I was right: post surgery and assorted ramblings.

Hey everyone, thought I’d check back in and explain a bit more about what happened on Tuesday.

I had been so incredibly upset and nervous before going into the hospital that I had worked myself into an almost panic attack state, and was absolutely shaking by the time I got to see the nurse who would be minding me in the ward. Her name was Sylvia. She was lovely: she understood my fear and my nerves, and actually got me some painkillers (paracetamol) to take the edge off my pain, and found me an anti-anxiety tablet to try and help me feel calmer. That thing worked like a charm! It took a little while to kick in, but it really helped. By the time I had been put into my bed, she had talked to both me and the Dutchman extensively and told us what to expect, and found me a warm blanket to snuggle up in. She draped it round my shoulders like a cloak and I snuggled into the heat. It had clearly come off a heating rack or out of an airing cupboard: it was so warm and so nice that I stopped shaking almost instantly.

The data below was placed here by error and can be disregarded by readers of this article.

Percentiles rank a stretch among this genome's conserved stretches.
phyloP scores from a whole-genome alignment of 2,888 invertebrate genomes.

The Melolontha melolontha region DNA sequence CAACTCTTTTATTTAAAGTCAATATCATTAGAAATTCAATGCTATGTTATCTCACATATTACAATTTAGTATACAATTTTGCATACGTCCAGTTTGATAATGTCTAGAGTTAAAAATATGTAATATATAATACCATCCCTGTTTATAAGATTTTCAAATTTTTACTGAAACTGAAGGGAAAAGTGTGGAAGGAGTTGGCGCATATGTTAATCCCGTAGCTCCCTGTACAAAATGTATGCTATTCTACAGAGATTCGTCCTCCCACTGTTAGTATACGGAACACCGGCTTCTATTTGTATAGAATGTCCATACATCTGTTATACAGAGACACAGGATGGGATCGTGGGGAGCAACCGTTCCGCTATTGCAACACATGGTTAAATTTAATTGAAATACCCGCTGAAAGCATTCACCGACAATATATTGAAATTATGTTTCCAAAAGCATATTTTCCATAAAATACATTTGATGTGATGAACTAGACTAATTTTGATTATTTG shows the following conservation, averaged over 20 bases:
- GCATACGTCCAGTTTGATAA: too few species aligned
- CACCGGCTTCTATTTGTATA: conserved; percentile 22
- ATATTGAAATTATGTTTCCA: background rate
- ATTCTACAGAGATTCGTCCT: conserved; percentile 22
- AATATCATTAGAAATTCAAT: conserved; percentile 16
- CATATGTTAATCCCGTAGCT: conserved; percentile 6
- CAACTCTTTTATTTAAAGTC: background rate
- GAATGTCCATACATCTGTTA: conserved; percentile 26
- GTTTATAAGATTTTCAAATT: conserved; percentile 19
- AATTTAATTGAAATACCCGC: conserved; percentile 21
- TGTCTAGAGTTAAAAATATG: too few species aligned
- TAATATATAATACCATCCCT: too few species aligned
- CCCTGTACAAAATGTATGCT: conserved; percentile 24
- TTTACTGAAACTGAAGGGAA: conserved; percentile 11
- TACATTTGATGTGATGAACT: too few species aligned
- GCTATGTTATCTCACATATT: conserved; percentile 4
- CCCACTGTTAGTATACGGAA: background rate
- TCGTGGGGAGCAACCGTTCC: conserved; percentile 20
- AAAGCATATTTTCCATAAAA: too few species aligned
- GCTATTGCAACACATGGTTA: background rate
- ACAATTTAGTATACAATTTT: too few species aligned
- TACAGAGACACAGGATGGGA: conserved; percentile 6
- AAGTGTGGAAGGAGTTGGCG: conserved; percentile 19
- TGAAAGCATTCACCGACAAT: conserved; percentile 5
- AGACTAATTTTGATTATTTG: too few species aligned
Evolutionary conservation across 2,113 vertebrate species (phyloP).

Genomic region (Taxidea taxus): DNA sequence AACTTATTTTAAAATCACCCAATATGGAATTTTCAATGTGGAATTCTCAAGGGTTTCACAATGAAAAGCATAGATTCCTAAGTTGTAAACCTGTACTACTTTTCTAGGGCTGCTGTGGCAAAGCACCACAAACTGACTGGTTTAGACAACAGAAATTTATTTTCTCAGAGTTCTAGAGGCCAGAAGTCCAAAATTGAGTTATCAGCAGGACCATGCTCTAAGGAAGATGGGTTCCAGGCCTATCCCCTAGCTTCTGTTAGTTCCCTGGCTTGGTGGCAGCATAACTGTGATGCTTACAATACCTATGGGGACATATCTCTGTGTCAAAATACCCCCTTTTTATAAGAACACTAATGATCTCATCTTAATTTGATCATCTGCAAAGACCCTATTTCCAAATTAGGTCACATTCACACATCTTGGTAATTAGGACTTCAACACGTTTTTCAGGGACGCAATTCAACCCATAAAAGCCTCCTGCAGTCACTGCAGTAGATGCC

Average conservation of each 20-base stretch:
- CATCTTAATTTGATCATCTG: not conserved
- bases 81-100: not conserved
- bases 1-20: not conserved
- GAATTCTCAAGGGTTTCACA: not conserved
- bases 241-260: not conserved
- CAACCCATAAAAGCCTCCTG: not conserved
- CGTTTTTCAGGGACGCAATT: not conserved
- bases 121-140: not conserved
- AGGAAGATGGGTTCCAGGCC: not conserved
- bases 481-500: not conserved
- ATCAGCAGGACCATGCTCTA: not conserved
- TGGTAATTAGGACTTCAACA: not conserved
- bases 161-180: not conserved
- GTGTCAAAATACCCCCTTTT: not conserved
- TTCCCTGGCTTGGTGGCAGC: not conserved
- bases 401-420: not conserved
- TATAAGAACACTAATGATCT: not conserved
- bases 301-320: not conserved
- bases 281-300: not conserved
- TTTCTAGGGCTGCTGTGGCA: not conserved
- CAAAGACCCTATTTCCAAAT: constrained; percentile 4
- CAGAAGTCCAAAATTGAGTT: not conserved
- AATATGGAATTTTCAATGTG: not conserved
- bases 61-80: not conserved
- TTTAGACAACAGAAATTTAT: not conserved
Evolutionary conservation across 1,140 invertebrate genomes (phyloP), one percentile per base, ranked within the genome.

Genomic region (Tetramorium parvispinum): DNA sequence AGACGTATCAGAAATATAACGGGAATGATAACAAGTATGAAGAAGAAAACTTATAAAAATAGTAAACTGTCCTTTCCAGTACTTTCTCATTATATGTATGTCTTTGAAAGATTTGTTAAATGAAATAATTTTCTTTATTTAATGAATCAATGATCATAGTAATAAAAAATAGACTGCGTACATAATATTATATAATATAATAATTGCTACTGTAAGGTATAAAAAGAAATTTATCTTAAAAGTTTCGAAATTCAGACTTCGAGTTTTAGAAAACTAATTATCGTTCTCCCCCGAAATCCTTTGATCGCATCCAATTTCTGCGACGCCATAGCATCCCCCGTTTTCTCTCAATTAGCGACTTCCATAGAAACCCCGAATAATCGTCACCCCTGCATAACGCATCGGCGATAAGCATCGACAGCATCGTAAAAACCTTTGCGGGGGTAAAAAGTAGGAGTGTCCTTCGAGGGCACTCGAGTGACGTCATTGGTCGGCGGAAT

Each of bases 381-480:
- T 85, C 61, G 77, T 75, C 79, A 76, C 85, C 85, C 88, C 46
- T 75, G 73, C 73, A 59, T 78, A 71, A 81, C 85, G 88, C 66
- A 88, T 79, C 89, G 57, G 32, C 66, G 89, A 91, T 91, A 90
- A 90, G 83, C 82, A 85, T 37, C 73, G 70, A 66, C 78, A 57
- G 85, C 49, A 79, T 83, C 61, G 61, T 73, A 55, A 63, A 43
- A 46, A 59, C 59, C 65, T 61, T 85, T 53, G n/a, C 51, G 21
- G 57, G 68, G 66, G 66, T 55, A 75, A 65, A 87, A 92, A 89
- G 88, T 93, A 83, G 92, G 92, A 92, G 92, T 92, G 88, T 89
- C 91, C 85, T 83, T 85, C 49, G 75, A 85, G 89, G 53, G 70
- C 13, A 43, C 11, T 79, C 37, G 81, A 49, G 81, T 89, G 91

Next came the process of checking that I knew what operation I had been scheduled for, asking my name and date of birth, scanning my bracelet to make sure I had taken the medication they’d given me, and then some waiting whilst snuggled up in bed. The Dutchman was right there every step of the way, holding my hand, supporting all of us as we waited for the inevitable. We were already feeling less frightened, thanks to the pill, but it helps when your six foot odd husband is holding your hand, stroking your hair and telling you that everything will be ok.

We had been having awful flashbacks to the first laparoscopy in the UK. The way we all felt: treated like a nuisance, a piece of meat. Forced to walk down the hallway in crippling pain without any help and no chance of a wheelchair, or being pushed in on a bed. The callous way the surgeon talked to us and the way that some of the medical staff seemed to look down on us for just being there. There was nobody to help, nobody with us, and no answer at the end of it all.